globewalldesk globewalldesk - 3 months ago 26
Linux Question

Is there a way to return the value of the environment variable RAILS_ENV from the Linux command line?

In Linux, you can find the value of the

environment variable with the command
echo $PATH
. In Rails,
(and the similar
) is an environment variable with values such as "development" and "production". But on the command line,
returns the unhelpful string
(as you'd expect) and
returns nothing (presumably because that's not what the environment variable is called). I've also tried
and variants. Am I getting the syntax wrong, or what?

Am I right to think that basically the environment variable just doesn't exist until Rails is run? Well...I tried running a Rails server in one terminal, then opened another and then repeated the above commands; no dice.

Or is the problem that Linux, or my shell, doesn't track this environment variable? But...wouldn't it have to, being an environment variable? I tried looking for it in the output of the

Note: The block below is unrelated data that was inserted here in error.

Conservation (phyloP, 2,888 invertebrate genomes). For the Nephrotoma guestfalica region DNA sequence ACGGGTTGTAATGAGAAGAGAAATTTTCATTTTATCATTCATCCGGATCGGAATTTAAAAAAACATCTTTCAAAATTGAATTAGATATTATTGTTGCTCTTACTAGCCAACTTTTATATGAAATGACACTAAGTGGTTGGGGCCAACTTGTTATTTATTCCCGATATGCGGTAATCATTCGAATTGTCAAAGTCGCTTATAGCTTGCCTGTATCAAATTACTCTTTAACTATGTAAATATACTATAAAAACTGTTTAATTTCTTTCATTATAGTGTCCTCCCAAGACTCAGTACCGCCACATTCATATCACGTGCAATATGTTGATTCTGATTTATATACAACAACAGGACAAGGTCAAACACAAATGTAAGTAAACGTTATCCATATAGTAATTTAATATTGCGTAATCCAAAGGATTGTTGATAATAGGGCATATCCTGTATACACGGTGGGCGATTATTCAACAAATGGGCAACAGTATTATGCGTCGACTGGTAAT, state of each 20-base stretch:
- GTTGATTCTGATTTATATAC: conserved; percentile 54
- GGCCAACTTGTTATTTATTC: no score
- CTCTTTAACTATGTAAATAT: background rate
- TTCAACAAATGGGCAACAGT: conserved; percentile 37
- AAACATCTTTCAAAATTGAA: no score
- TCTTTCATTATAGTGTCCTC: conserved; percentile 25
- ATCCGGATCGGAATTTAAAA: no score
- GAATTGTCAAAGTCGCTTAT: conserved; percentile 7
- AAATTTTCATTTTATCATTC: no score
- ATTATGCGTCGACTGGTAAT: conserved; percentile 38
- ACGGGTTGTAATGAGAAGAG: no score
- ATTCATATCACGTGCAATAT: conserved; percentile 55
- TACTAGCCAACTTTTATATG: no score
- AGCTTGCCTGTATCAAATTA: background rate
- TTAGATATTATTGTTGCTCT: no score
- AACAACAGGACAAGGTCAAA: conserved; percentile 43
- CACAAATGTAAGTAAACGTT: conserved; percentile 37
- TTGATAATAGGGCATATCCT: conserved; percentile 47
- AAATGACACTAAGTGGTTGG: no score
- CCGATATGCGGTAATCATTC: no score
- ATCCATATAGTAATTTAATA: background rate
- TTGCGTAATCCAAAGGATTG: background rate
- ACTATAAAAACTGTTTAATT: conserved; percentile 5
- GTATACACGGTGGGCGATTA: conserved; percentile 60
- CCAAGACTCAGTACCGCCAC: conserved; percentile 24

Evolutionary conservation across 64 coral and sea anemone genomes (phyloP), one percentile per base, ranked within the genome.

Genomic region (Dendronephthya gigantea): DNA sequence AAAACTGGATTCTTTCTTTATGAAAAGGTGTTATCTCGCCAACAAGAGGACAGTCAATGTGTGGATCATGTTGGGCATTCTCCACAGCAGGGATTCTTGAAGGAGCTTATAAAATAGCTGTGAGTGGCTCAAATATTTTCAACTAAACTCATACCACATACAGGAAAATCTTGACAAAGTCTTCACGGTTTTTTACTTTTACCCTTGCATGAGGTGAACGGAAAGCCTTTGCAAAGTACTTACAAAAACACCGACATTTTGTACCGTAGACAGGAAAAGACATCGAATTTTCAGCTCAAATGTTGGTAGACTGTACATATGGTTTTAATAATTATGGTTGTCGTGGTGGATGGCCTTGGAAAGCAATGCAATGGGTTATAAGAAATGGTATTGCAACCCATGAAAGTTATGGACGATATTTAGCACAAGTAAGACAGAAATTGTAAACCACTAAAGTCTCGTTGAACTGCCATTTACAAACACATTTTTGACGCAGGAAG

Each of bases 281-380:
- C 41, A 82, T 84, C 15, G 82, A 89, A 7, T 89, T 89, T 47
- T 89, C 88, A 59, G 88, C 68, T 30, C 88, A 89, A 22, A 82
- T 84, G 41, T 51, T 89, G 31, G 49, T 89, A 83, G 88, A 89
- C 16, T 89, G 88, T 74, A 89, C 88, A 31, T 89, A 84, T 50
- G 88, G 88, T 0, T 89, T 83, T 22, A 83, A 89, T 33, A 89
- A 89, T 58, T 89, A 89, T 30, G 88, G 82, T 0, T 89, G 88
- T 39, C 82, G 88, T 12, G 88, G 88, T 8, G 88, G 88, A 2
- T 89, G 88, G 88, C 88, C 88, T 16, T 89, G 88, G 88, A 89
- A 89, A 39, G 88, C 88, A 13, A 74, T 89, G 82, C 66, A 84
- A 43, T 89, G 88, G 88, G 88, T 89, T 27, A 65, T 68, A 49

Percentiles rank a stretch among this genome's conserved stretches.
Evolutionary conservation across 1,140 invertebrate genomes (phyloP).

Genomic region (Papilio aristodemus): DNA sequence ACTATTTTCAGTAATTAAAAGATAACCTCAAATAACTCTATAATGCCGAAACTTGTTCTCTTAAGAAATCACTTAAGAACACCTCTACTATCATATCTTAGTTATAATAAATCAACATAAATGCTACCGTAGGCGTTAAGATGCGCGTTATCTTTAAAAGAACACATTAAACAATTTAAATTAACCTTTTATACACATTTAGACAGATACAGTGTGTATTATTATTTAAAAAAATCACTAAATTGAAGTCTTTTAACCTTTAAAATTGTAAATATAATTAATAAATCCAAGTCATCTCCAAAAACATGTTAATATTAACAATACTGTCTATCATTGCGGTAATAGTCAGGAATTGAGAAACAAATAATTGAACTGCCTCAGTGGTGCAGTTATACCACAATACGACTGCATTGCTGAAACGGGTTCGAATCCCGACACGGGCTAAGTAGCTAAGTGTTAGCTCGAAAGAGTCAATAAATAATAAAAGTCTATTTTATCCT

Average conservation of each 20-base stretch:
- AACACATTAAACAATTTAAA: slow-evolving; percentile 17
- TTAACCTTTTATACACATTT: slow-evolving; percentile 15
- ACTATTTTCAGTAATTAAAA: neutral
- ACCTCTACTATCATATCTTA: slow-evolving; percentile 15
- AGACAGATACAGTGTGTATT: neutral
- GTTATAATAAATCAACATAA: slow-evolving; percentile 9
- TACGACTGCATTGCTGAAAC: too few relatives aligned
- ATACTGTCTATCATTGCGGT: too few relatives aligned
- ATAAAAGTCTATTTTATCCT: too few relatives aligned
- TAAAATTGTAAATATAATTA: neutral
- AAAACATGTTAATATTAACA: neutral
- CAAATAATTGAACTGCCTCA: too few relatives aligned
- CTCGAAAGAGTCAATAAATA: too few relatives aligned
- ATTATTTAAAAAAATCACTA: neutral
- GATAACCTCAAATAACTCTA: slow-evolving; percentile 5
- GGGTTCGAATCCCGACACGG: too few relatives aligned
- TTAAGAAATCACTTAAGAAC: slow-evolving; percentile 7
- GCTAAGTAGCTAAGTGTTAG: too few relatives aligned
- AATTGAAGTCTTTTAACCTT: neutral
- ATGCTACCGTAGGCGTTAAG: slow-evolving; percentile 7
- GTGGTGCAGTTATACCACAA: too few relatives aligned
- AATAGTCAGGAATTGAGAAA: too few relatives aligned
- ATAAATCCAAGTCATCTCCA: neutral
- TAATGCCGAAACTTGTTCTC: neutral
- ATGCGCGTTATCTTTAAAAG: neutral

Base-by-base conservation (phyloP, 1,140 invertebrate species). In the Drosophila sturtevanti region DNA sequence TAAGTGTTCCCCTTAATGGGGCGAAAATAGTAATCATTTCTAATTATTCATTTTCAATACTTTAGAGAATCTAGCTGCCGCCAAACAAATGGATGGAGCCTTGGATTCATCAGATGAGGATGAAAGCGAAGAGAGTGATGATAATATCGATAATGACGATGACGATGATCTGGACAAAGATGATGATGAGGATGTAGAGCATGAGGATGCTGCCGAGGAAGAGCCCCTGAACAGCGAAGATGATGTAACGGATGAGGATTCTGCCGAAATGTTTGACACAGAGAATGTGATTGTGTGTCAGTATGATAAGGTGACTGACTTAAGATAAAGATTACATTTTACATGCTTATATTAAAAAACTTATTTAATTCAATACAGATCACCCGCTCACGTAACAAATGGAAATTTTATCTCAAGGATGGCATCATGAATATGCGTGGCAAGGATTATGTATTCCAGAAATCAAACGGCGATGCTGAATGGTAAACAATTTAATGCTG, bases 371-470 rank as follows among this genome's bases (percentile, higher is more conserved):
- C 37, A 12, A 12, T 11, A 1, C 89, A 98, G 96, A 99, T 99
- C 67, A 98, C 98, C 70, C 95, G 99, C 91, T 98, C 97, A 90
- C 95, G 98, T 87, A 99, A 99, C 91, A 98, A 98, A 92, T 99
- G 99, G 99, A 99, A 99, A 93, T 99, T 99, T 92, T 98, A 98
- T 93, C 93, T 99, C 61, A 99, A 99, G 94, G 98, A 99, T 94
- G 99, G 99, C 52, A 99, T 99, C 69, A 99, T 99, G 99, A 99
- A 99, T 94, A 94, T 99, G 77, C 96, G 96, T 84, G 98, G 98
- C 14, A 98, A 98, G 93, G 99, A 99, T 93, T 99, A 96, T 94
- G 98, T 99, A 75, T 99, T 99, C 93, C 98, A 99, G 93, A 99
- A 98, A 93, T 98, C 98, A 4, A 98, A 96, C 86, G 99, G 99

command, and it's not there.

Is it possible that the only way to discover the value of the
environmental variable is through Rails itself, e.g., by calling

UPDATE: this helpful discussion gives the command
rails r "puts Rails.env"
, but I was looking for a command that didn't call Rails itself.

Answer Source

You were right with echo $RAILS_ENV. It is likely not set, so it is defaulting to development. This is done within the Rails codebase.

$ export RAILS_ENV=development
$ echo $RAILS_ENV #=> development

In another console

# In a new window
$ echo $RAILS_ENV
$ rails runner "puts Rails.env" #=> development
$ RAILS_ENV=test rails runner "puts Rails.env" #=> test

No RAILS_ENV variable is set, to rails defaults to development

Here is the equivilent in Bash.

if [ -z "$RAILS_ENV" ]; then
  export RAILS_ENV="development";
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